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New Customers Save $20* with code APRILNEW
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Owen Roe Abbot's Table 2009
Always a favorite, and always just a little different! This Abbot's Table is very reflective of the beautiful warm growing season in Washington during 2009. With long warm days the fruit developed fabulous ripe, deep, rich flavors. This very balanced and smooth Abbot's Table has the signature velvety mouth feel with a lattice of gentle tannins to support generous ripe flavors of bold red and black fruit, plums, and dark cherries. There's just a hint of spice and white pepper to give the finish a lasting lift. Pair this wine with hearty fare like a grilled gourmet burger, or braised short ribs. Drink now through 2015.
Jerry Owen, on the the vineyard side, and David O'Reilly, who makes the wine, have formed Owen Roe with a simple purpose: to produce excellent wines from grapes grown and cultivated in the best vineyards in the Pacific Northwest. We have selected top quality grapes from vineyards chosen because they are in areas that ripen fruit fully, and the fruit has excellent acidity and ph balance. These vineyards are in the Willamette, Mid-Columbia, Yakima, and Walla Walla valleys. Each vineyard is contracted by the acre, with strict controls on yields and vine development. The same high principles are found in the winery. We allow only minimal handling, racking by gravity, and excellent cooperage. From the fruit to the bottle, cork, and label, Owen Roe aims for the very best.
Each of the sites we work with are tendered by true craftsmen of the viticultural trade. The principle of good earth stewardship is very important to everyone we work with, so no herbicides or pesticides are used in our vineyards.
A large and geographically diverse AVA responsible for a wide variety of wine styles, the Columbia Valley AVA is home to 99% of Washington State’s total vineyard area. A small section of the AVA extends into northern Oregon as well. Because of its vast size, it is necessarily divided into several distinctive sub-AVAs, including Walla Walla Valley and Yakima Valley—which is further split into three more even smaller AVAs. A region this size will of course have varied microclimates, but on the whole it experiences cold winters and long, dry growing seasons. Frost is a common risk during winter and spring. The towering Cascade mountain range creates a rain shadow, keeping the valley relatively rain-free throughout the year, necessitating irrigation from the Columbia River. The lack of humidity combined with sandy soils allows for vines to be grown on their own rootstock, as phylloxera is not a serious concern.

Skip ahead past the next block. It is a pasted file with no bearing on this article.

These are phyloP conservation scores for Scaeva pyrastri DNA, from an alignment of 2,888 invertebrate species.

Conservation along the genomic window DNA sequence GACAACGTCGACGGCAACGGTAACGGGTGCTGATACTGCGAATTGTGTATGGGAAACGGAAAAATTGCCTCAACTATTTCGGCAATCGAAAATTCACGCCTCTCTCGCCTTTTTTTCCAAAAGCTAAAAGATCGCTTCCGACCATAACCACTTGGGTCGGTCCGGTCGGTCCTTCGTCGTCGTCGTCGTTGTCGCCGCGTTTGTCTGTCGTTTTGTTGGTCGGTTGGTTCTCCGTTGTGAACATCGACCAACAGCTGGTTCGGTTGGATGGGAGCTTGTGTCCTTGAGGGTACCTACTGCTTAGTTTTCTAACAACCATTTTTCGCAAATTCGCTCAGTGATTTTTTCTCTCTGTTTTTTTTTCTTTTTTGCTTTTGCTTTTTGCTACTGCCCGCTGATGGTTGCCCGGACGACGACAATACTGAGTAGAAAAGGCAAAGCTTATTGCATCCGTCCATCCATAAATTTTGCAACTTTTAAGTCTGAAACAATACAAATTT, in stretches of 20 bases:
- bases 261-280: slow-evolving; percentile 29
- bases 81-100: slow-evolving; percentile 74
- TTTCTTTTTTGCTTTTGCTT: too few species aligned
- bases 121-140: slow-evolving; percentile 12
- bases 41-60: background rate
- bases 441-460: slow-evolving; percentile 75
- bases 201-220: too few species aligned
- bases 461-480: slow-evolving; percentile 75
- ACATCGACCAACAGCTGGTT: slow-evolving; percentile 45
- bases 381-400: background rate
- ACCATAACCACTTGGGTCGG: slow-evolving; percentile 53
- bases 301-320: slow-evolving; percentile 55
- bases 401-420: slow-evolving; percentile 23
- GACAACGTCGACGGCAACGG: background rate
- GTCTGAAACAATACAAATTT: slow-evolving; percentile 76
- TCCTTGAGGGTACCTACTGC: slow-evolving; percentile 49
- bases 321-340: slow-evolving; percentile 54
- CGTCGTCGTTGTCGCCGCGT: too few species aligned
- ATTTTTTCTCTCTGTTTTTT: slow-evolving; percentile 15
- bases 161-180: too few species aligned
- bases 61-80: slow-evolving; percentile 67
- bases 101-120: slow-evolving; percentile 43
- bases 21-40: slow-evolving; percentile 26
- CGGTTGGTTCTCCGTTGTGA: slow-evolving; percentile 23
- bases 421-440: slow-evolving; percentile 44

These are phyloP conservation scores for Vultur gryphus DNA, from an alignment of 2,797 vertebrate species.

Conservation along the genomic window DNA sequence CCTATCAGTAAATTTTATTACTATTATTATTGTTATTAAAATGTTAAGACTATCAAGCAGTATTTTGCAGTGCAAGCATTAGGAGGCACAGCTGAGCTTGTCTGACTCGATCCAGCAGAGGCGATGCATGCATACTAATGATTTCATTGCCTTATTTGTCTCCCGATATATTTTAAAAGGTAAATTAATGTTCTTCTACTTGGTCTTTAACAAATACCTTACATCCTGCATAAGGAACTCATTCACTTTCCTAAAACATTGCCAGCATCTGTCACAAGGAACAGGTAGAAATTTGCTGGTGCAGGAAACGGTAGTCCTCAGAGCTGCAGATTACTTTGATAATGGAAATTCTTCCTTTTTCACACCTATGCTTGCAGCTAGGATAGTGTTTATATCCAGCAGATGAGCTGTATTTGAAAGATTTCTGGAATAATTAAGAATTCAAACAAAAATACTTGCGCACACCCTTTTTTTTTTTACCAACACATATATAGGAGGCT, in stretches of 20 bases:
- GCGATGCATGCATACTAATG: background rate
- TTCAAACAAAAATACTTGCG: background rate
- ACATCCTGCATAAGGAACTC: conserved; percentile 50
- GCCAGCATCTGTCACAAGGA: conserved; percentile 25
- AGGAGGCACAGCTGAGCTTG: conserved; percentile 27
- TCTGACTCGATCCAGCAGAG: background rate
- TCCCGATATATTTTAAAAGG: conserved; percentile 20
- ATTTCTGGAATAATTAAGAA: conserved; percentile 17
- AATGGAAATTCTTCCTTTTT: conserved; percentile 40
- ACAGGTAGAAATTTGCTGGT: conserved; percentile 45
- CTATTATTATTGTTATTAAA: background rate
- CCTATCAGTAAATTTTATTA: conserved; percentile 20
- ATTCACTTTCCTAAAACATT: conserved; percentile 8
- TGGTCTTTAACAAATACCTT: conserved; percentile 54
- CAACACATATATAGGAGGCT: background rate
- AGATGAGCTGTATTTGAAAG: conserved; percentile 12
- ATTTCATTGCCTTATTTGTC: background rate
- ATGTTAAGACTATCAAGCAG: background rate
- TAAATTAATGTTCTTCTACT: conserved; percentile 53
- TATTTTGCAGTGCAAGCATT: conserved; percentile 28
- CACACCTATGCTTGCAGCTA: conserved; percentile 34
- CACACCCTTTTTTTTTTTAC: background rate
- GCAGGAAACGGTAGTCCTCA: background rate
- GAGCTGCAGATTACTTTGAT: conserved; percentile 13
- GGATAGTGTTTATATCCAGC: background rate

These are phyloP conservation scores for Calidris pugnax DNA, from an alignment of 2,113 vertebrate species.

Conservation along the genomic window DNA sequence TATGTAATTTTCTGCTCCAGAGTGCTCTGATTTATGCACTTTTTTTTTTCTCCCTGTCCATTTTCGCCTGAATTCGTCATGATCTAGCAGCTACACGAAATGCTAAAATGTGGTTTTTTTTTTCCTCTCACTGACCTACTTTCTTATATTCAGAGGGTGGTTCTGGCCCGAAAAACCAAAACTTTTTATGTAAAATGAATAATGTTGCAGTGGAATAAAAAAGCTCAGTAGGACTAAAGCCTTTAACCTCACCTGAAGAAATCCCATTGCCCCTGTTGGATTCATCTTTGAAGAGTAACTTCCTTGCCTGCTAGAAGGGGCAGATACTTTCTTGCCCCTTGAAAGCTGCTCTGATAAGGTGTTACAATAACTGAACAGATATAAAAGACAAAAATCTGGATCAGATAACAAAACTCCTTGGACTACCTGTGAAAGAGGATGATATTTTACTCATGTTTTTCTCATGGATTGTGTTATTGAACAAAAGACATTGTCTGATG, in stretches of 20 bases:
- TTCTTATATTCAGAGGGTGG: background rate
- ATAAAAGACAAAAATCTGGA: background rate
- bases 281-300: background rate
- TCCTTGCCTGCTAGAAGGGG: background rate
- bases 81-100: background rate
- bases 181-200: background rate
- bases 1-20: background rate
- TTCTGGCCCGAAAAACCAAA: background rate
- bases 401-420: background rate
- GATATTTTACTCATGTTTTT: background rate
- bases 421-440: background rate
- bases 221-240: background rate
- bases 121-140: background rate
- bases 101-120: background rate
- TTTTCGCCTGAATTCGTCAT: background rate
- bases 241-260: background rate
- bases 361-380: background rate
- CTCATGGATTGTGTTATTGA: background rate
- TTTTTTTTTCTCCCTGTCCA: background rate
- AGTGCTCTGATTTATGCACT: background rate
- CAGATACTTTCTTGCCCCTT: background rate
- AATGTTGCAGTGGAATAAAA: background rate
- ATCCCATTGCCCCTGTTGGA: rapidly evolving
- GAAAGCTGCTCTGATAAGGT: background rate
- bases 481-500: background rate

Red wines make up the majority of production in the Columbia Valley. Cabernet Sauvignon is the dominant variety here, where it produces wines with a pleasant balance of dark fruit and herbs. Wines made from Merlot are typically supple, with sweet red fruit and sometimes a hint of chocolate or mint. Syrah tends to be savory and Old-World-leaning, with a wide range of possible fruit flavors and plenty of spice. The most planted white varieties are Chardonnay and Riesling, the styles of which depend on the warmth of the site. Citrus and green apple are common to both in cooler sites, while warmer vineyards will produce riper, fleshier stone fruit flavors.
With hundreds of red grape varieties to choose from, winemakers have the freedom to create a virtually endless assortment of blended wines. In many European regions, strict laws are in place determining the set of varieties that may be used, but in the New World experimentation is permitted and encouraged. Blending can be utilized to create complex wines with many different layers of flavors and aromas, or to create more balanced wines. For example, a variety that is soft and full-bodied may be combined with one that is lighter with naturally high acidity. Sometimes small amounts of a particular variety are added to boost color or aromatics. Blending can take place before or after fermentation, with the latter, more popular option giving more control to the winemaker over the final qualities of the wine.